We recently attended the annual meeting of the National Council of Teachers of Mathematics, NCTM. This year’s conference was in San Antonio, Texas. We were mostly a group of research associates from the AIMS Center. The size of the conference (over 7000 attendees) and the wide range of presentation topics worked together to create a dynamic atmosphere.
One of the “big ideas” of the conference was how to elicit student thinking. One way is to ask for students’ responses in class. Young students are sometimes even eager to give responses, and tell you what they’re thinking. There is a problem, as I see it, not in getting student responses, but in interpreting student responses. When a teacher views responses only from their adult perspective, the children’s responses can sometimes seem to be illogical and even nonsensical.
Here’s an example of student thinking that a teacher might shut down without realizing what is going on. My team has been recently working with a student who did not know multiplication. She was beginning to skip count, and she was quite limited in that. To solve a particular problem we gave her, she needed to figure out the value of ten 3s. She said she couldn’t count that high by threes. Instead, she proceeded with 2,4,6,…, 20, 21,22,23,…,29,30. What she did was replace each 3 by and a 2 and a 1. Then she counted ten 2s followed by ten 1s. This was a brilliant scheme that a child came up with to accomplish her goal. In a normal classroom setting, the teacher may have stopped her quickly because she was not counting by 3s.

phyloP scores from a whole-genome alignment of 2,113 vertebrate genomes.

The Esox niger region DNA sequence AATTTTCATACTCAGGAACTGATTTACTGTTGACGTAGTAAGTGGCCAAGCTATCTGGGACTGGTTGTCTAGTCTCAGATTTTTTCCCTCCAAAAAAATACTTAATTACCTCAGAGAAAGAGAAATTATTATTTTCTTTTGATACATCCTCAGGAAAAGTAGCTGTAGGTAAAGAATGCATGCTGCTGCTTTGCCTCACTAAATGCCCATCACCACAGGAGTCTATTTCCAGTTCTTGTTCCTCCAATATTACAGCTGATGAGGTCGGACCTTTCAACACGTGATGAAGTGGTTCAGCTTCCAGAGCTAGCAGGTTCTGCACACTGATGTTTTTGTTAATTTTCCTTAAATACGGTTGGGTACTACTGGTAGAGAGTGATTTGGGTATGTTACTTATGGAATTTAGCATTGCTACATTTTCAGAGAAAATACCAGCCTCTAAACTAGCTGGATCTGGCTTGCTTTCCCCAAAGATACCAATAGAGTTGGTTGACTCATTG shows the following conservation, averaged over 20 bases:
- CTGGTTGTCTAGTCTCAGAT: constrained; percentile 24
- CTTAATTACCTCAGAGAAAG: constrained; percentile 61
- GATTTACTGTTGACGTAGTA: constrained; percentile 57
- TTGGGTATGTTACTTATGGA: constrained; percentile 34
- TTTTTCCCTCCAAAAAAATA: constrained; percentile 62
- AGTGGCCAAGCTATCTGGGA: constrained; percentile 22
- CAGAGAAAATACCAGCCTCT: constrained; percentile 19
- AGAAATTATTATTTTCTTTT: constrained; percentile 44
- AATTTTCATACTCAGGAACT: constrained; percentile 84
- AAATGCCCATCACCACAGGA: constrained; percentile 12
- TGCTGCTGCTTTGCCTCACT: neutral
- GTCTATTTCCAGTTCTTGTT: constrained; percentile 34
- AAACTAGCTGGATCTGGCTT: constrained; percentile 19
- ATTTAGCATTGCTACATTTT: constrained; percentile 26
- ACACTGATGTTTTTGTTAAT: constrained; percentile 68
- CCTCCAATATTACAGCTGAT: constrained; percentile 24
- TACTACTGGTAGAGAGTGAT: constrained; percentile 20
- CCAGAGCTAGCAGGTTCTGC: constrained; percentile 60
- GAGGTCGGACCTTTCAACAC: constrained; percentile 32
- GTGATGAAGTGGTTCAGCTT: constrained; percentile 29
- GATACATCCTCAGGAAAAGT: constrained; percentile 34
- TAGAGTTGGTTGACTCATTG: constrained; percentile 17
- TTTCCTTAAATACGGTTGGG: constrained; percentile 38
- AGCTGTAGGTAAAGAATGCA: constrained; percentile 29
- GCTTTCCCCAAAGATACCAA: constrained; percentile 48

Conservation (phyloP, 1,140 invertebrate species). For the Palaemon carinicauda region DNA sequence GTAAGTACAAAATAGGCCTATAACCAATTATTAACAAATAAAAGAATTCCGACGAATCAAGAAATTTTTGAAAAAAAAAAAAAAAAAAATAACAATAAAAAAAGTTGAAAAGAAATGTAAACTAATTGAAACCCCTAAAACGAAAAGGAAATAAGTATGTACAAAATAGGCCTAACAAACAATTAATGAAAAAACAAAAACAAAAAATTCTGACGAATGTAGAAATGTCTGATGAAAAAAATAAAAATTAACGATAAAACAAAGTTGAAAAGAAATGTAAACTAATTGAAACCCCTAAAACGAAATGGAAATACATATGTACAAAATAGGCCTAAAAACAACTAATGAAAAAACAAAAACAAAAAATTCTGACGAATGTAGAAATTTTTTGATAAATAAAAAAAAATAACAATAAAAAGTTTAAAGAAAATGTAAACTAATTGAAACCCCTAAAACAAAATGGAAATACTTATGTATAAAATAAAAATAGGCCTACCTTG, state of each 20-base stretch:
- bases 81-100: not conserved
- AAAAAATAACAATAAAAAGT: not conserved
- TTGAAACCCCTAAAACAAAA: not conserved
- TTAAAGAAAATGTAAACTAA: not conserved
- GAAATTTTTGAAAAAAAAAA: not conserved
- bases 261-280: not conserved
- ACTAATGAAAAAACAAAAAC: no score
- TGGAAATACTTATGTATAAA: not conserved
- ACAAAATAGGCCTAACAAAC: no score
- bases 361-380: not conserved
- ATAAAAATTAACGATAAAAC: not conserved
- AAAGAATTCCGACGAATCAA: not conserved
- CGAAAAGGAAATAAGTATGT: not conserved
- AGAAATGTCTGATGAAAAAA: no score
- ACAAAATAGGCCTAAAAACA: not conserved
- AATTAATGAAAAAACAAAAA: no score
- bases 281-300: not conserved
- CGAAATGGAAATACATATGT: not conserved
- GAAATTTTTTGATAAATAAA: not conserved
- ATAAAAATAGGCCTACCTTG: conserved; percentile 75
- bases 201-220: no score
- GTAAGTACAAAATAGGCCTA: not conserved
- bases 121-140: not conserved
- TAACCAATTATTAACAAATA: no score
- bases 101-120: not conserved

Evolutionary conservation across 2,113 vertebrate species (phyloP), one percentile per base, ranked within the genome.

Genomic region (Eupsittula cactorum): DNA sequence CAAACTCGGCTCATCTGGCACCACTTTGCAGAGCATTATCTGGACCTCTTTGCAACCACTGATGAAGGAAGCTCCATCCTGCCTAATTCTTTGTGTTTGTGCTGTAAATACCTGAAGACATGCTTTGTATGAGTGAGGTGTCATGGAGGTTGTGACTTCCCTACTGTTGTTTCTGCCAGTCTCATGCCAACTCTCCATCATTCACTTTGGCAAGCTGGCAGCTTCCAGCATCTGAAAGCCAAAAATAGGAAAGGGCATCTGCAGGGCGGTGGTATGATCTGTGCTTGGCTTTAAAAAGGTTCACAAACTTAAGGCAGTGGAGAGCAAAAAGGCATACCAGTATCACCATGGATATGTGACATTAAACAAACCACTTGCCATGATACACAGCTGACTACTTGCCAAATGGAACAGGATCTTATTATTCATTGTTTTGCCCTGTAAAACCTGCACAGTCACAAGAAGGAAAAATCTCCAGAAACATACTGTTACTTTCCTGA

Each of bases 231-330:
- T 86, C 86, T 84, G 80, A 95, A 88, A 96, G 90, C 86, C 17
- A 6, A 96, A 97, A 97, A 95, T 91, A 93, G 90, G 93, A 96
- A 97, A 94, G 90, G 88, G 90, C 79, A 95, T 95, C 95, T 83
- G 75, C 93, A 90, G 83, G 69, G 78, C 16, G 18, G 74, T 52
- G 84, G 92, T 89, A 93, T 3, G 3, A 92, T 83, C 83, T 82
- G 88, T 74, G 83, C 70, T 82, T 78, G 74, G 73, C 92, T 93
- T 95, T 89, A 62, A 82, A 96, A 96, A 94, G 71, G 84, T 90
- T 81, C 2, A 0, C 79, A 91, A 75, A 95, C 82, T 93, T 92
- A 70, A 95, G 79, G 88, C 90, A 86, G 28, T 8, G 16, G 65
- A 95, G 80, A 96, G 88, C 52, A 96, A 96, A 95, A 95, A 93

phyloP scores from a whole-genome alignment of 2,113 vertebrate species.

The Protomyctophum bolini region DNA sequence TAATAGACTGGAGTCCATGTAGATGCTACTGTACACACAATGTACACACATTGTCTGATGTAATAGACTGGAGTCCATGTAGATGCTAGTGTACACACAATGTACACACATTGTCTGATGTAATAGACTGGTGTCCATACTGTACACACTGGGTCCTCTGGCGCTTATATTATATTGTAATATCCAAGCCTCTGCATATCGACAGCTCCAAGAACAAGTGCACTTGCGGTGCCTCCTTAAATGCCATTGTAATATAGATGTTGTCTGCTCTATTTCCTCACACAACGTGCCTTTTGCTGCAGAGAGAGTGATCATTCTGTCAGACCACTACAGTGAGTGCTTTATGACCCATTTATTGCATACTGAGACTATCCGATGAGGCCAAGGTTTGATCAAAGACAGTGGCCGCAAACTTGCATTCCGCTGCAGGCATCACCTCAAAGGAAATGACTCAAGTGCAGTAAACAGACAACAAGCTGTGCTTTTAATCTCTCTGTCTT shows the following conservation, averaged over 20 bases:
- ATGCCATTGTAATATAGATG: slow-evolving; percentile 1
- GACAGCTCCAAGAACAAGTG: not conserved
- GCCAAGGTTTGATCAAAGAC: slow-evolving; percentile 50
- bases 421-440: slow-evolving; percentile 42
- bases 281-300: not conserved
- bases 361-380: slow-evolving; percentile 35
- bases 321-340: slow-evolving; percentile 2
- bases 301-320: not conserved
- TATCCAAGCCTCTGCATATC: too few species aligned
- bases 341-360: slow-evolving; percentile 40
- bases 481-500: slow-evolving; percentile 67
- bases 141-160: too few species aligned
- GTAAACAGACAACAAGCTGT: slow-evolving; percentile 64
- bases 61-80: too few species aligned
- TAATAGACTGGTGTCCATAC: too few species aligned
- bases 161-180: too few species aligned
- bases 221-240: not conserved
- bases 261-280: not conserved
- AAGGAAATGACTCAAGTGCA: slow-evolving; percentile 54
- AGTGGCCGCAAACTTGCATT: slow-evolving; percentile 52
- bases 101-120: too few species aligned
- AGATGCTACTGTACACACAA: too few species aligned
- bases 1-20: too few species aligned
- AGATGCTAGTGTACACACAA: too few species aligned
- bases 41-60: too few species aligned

Six attendees from our group discussed our take-aways from the conference. We had collectively participated in at least five dozen of the various workshops and other sessions. We all agreed that the workshop presentations were mostly traditional, generally given from an adult perspective, and gave little if any credence to math from the child’s point of view. We also agreed that we had all been in that traditional education mold prior to our work in researching how children learn math.
A classroom lesson may seem to be very interesting, inspiring, and well designed to an adult, but at the same time it might be just the opposite to a child. How do we get teachers to consider the mathematics of children? That is one of our big challenges at AIMS. If you are a teacher, you will encounter situations where student thinking may be occurring, but you will have to be patient and aware to notice evidence of that thinking. Have you ever thought about the mathematics of children?